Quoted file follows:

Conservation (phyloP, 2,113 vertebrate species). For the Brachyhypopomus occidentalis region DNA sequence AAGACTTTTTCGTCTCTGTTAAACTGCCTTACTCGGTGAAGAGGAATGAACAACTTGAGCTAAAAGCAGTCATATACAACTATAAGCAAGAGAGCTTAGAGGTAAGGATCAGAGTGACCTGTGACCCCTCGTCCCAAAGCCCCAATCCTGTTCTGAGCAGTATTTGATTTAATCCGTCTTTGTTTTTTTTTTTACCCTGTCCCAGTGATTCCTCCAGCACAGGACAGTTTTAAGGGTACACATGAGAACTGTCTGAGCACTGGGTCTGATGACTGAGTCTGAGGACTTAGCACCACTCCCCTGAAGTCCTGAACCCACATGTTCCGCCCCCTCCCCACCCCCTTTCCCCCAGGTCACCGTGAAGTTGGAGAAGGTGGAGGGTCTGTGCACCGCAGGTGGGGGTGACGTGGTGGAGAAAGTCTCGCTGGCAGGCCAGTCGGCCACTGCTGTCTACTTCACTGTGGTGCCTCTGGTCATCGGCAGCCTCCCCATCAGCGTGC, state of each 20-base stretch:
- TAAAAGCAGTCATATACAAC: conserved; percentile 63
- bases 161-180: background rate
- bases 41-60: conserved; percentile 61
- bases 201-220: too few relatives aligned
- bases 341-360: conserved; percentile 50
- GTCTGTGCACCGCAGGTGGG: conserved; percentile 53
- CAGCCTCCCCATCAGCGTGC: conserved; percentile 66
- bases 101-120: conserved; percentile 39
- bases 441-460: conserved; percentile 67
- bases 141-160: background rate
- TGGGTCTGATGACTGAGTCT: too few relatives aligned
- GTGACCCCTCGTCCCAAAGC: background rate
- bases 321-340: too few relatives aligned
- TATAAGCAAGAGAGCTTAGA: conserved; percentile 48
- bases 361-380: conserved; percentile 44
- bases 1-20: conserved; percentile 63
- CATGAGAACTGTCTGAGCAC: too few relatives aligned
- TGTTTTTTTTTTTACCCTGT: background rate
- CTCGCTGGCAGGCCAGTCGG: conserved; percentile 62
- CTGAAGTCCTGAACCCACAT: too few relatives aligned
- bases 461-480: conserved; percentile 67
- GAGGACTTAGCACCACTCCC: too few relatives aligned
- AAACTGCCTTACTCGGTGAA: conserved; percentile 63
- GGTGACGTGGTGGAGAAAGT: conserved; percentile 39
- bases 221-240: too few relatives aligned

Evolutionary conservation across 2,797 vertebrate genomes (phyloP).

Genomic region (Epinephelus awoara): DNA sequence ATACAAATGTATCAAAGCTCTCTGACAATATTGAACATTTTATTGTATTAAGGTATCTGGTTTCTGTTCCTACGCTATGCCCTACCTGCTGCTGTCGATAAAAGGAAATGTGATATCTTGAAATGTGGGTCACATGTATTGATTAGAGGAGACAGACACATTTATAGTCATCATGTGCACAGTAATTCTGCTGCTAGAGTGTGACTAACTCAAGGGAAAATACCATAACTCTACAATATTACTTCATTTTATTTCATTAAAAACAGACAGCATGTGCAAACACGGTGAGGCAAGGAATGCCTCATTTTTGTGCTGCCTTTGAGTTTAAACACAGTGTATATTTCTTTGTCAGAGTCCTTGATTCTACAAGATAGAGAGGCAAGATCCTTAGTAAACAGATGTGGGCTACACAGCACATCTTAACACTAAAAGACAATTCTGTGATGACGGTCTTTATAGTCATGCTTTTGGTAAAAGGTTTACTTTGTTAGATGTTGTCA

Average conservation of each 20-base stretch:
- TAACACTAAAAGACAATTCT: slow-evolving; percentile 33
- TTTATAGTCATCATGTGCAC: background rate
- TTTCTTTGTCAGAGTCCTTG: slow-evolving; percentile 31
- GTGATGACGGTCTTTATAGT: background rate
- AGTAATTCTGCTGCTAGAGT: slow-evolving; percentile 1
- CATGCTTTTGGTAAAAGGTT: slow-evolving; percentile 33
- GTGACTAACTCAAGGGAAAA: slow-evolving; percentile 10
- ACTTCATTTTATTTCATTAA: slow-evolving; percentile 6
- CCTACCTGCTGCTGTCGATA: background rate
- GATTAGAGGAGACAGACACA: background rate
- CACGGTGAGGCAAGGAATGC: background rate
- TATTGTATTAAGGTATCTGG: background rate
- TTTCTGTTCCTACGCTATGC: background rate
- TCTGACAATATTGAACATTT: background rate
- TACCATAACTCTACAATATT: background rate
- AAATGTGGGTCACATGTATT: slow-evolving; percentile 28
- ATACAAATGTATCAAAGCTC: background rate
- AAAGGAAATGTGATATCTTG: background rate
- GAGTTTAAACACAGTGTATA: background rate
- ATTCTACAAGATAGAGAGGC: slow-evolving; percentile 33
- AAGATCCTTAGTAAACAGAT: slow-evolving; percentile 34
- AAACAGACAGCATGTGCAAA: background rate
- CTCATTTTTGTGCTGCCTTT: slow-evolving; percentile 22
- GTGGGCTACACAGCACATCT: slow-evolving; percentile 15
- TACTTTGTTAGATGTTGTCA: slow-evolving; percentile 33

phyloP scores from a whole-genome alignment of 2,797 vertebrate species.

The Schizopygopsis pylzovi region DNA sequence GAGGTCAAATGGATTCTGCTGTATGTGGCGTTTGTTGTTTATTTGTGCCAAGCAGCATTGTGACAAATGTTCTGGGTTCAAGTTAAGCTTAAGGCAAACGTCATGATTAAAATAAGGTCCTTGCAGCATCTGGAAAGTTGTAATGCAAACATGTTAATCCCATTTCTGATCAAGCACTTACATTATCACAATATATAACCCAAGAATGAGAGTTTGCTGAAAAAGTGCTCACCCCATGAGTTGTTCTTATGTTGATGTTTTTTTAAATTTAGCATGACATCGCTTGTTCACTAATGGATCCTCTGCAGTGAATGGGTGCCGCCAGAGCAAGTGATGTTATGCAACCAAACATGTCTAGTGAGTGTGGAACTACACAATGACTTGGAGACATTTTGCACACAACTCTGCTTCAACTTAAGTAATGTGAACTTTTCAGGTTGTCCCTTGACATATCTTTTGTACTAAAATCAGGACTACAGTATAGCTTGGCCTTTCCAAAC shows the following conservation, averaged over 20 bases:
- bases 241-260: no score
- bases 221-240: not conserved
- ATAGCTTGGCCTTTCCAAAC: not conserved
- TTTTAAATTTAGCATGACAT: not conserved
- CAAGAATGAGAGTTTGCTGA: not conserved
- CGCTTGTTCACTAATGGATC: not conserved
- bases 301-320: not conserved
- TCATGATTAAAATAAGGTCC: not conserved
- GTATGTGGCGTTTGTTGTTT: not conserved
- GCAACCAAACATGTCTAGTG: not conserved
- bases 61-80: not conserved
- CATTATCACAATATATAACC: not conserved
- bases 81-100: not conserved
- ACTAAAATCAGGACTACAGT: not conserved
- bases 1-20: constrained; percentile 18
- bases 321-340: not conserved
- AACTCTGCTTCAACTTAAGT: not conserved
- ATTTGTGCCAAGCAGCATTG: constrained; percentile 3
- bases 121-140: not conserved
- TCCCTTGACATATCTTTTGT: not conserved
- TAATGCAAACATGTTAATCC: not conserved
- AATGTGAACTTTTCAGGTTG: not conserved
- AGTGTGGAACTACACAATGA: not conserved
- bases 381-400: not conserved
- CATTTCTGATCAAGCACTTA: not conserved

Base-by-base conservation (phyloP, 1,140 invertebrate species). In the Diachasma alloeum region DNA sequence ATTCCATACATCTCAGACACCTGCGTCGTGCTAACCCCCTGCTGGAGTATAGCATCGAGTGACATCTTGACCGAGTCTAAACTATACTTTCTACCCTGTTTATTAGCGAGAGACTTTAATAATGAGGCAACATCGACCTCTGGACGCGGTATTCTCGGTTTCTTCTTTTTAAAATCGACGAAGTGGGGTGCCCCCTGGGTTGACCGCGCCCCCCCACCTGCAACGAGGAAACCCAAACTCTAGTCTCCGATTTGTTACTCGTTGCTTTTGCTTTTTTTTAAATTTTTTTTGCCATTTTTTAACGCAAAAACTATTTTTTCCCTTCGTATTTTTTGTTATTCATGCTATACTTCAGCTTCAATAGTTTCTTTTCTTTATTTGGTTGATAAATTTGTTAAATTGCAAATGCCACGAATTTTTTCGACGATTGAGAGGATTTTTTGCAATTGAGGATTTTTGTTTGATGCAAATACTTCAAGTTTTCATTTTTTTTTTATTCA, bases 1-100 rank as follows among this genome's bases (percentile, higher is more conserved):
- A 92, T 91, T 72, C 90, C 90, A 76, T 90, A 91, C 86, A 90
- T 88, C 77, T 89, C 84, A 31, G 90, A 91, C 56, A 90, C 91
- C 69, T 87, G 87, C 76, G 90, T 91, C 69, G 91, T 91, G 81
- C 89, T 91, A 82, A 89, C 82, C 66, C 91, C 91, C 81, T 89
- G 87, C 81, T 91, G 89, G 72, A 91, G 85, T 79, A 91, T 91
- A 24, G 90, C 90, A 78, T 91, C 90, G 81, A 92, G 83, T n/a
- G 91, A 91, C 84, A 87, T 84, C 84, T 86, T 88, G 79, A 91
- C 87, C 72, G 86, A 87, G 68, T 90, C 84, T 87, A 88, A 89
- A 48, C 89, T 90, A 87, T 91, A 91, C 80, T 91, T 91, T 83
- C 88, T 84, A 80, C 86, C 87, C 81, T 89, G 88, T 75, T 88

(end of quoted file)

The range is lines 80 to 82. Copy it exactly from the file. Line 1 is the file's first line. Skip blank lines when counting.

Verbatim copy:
- bases 381-400: not conserved
- CATTTCTGATCAAGCACTTA: not conserved

Base-by-base conservation (phyloP, 1,140 invertebrate species). In the Diachasma alloeum region DNA sequence ATTCCATACATCTCAGACACCTGCGTCGTGCTAACCCCCTGCTGGAGTATAGCATCGAGTGACATCTTGACCGAGTCTAAACTATACTTTCTACCCTGTTTATTAGCGAGAGACTTTAATAATGAGGCAACATCGACCTCTGGACGCGGTATTCTCGGTTTCTTCTTTTTAAAATCGACGAAGTGGGGTGCCCCCTGGGTTGACCGCGCCCCCCCACCTGCAACGAGGAAACCCAAACTCTAGTCTCCGATTTGTTACTCGTTGCTTTTGCTTTTTTTTAAATTTTTTTTGCCATTTTTTAACGCAAAAACTATTTTTTCCCTTCGTATTTTTTGTTATTCATGCTATACTTCAGCTTCAATAGTTTCTTTTCTTTATTTGGTTGATAAATTTGTTAAATTGCAAATGCCACGAATTTTTTCGACGATTGAGAGGATTTTTTGCAATTGAGGATTTTTGTTTGATGCAAATACTTCAAGTTTTCATTTTTTTTTTATTCA, bases 1-100 rank as follows among this genome's bases (percentile, higher is more conserved):